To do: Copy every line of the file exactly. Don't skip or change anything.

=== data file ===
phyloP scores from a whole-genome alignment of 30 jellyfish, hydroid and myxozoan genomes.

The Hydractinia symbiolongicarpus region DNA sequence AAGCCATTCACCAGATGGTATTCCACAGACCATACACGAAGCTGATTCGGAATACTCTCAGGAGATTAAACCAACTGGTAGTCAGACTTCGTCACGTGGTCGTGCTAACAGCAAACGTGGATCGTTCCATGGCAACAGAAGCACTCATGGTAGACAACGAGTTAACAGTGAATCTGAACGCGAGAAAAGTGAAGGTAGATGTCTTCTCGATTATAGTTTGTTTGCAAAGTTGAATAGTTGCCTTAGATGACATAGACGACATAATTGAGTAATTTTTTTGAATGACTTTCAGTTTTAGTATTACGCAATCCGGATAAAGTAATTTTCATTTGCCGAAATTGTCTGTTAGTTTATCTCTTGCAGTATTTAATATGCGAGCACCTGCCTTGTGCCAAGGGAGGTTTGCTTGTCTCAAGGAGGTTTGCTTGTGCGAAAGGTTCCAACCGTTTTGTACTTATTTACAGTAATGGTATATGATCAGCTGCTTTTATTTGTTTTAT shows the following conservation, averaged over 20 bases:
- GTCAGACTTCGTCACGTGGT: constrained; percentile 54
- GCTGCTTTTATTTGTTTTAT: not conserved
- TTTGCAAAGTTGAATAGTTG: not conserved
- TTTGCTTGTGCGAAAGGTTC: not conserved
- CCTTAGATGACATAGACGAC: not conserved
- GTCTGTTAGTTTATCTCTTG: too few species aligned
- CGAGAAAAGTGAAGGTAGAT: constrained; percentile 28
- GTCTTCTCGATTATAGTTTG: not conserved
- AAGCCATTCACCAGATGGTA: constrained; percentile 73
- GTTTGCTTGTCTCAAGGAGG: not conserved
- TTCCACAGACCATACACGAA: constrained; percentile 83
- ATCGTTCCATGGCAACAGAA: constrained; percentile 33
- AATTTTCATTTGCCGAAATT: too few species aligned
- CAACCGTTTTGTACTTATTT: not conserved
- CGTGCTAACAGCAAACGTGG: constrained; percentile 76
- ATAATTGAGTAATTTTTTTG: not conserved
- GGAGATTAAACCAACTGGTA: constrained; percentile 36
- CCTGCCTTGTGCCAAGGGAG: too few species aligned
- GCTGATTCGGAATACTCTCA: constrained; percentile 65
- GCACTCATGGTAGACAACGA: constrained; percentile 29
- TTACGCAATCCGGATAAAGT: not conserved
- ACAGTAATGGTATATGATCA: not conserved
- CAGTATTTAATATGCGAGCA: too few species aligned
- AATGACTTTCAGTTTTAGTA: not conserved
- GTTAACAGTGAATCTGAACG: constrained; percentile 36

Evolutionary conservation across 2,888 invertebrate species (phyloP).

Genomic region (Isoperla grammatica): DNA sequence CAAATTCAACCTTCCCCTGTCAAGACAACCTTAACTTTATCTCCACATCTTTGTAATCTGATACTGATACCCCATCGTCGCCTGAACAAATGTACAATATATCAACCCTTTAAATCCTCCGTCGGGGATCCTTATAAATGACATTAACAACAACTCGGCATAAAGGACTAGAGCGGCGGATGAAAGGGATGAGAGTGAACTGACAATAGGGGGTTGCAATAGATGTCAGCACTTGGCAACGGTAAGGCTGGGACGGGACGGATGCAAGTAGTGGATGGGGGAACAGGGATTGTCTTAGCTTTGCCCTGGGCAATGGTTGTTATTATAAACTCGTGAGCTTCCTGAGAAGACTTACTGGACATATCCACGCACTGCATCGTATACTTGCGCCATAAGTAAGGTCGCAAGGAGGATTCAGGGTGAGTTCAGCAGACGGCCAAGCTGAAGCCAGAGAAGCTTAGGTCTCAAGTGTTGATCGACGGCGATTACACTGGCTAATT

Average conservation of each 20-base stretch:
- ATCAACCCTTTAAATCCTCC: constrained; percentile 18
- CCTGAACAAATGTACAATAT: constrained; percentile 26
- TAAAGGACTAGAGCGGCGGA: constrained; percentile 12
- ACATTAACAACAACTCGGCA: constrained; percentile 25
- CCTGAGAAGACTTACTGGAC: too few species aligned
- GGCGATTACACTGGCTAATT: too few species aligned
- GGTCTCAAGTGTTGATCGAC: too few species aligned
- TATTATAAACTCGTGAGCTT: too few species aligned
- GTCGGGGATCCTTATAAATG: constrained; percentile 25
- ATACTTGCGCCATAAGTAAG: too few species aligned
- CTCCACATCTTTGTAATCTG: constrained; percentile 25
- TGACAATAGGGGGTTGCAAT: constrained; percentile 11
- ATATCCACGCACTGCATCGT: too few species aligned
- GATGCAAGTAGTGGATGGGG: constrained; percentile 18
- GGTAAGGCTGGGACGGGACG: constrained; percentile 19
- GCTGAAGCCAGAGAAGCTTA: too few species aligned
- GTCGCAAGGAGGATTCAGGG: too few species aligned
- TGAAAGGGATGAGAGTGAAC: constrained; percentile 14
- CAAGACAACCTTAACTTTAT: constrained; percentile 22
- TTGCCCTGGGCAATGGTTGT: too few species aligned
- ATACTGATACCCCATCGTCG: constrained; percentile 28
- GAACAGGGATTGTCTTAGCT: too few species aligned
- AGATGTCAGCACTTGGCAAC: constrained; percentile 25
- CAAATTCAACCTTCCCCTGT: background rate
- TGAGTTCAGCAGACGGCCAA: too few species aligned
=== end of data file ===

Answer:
phyloP scores from a whole-genome alignment of 30 jellyfish, hydroid and myxozoan genomes.

The Hydractinia symbiolongicarpus region DNA sequence AAGCCATTCACCAGATGGTATTCCACAGACCATACACGAAGCTGATTCGGAATACTCTCAGGAGATTAAACCAACTGGTAGTCAGACTTCGTCACGTGGTCGTGCTAACAGCAAACGTGGATCGTTCCATGGCAACAGAAGCACTCATGGTAGACAACGAGTTAACAGTGAATCTGAACGCGAGAAAAGTGAAGGTAGATGTCTTCTCGATTATAGTTTGTTTGCAAAGTTGAATAGTTGCCTTAGATGACATAGACGACATAATTGAGTAATTTTTTTGAATGACTTTCAGTTTTAGTATTACGCAATCCGGATAAAGTAATTTTCATTTGCCGAAATTGTCTGTTAGTTTATCTCTTGCAGTATTTAATATGCGAGCACCTGCCTTGTGCCAAGGGAGGTTTGCTTGTCTCAAGGAGGTTTGCTTGTGCGAAAGGTTCCAACCGTTTTGTACTTATTTACAGTAATGGTATATGATCAGCTGCTTTTATTTGTTTTAT shows the following conservation, averaged over 20 bases:
- GTCAGACTTCGTCACGTGGT: constrained; percentile 54
- GCTGCTTTTATTTGTTTTAT: not conserved
- TTTGCAAAGTTGAATAGTTG: not conserved
- TTTGCTTGTGCGAAAGGTTC: not conserved
- CCTTAGATGACATAGACGAC: not conserved
- GTCTGTTAGTTTATCTCTTG: too few species aligned
- CGAGAAAAGTGAAGGTAGAT: constrained; percentile 28
- GTCTTCTCGATTATAGTTTG: not conserved
- AAGCCATTCACCAGATGGTA: constrained; percentile 73
- GTTTGCTTGTCTCAAGGAGG: not conserved
- TTCCACAGACCATACACGAA: constrained; percentile 83
- ATCGTTCCATGGCAACAGAA: constrained; percentile 33
- AATTTTCATTTGCCGAAATT: too few species aligned
- CAACCGTTTTGTACTTATTT: not conserved
- CGTGCTAACAGCAAACGTGG: constrained; percentile 76
- ATAATTGAGTAATTTTTTTG: not conserved
- GGAGATTAAACCAACTGGTA: constrained; percentile 36
- CCTGCCTTGTGCCAAGGGAG: too few species aligned
- GCTGATTCGGAATACTCTCA: constrained; percentile 65
- GCACTCATGGTAGACAACGA: constrained; percentile 29
- TTACGCAATCCGGATAAAGT: not conserved
- ACAGTAATGGTATATGATCA: not conserved
- CAGTATTTAATATGCGAGCA: too few species aligned
- AATGACTTTCAGTTTTAGTA: not conserved
- GTTAACAGTGAATCTGAACG: constrained; percentile 36

Evolutionary conservation across 2,888 invertebrate species (phyloP).

Genomic region (Isoperla grammatica): DNA sequence CAAATTCAACCTTCCCCTGTCAAGACAACCTTAACTTTATCTCCACATCTTTGTAATCTGATACTGATACCCCATCGTCGCCTGAACAAATGTACAATATATCAACCCTTTAAATCCTCCGTCGGGGATCCTTATAAATGACATTAACAACAACTCGGCATAAAGGACTAGAGCGGCGGATGAAAGGGATGAGAGTGAACTGACAATAGGGGGTTGCAATAGATGTCAGCACTTGGCAACGGTAAGGCTGGGACGGGACGGATGCAAGTAGTGGATGGGGGAACAGGGATTGTCTTAGCTTTGCCCTGGGCAATGGTTGTTATTATAAACTCGTGAGCTTCCTGAGAAGACTTACTGGACATATCCACGCACTGCATCGTATACTTGCGCCATAAGTAAGGTCGCAAGGAGGATTCAGGGTGAGTTCAGCAGACGGCCAAGCTGAAGCCAGAGAAGCTTAGGTCTCAAGTGTTGATCGACGGCGATTACACTGGCTAATT

Average conservation of each 20-base stretch:
- ATCAACCCTTTAAATCCTCC: constrained; percentile 18
- CCTGAACAAATGTACAATAT: constrained; percentile 26
- TAAAGGACTAGAGCGGCGGA: constrained; percentile 12
- ACATTAACAACAACTCGGCA: constrained; percentile 25
- CCTGAGAAGACTTACTGGAC: too few species aligned
- GGCGATTACACTGGCTAATT: too few species aligned
- GGTCTCAAGTGTTGATCGAC: too few species aligned
- TATTATAAACTCGTGAGCTT: too few species aligned
- GTCGGGGATCCTTATAAATG: constrained; percentile 25
- ATACTTGCGCCATAAGTAAG: too few species aligned
- CTCCACATCTTTGTAATCTG: constrained; percentile 25
- TGACAATAGGGGGTTGCAAT: constrained; percentile 11
- ATATCCACGCACTGCATCGT: too few species aligned
- GATGCAAGTAGTGGATGGGG: constrained; percentile 18
- GGTAAGGCTGGGACGGGACG: constrained; percentile 19
- GCTGAAGCCAGAGAAGCTTA: too few species aligned
- GTCGCAAGGAGGATTCAGGG: too few species aligned
- TGAAAGGGATGAGAGTGAAC: constrained; percentile 14
- CAAGACAACCTTAACTTTAT: constrained; percentile 22
- TTGCCCTGGGCAATGGTTGT: too few species aligned
- ATACTGATACCCCATCGTCG: constrained; percentile 28
- GAACAGGGATTGTCTTAGCT: too few species aligned
- AGATGTCAGCACTTGGCAAC: constrained; percentile 25
- CAAATTCAACCTTCCCCTGT: background rate
- TGAGTTCAGCAGACGGCCAA: too few species aligned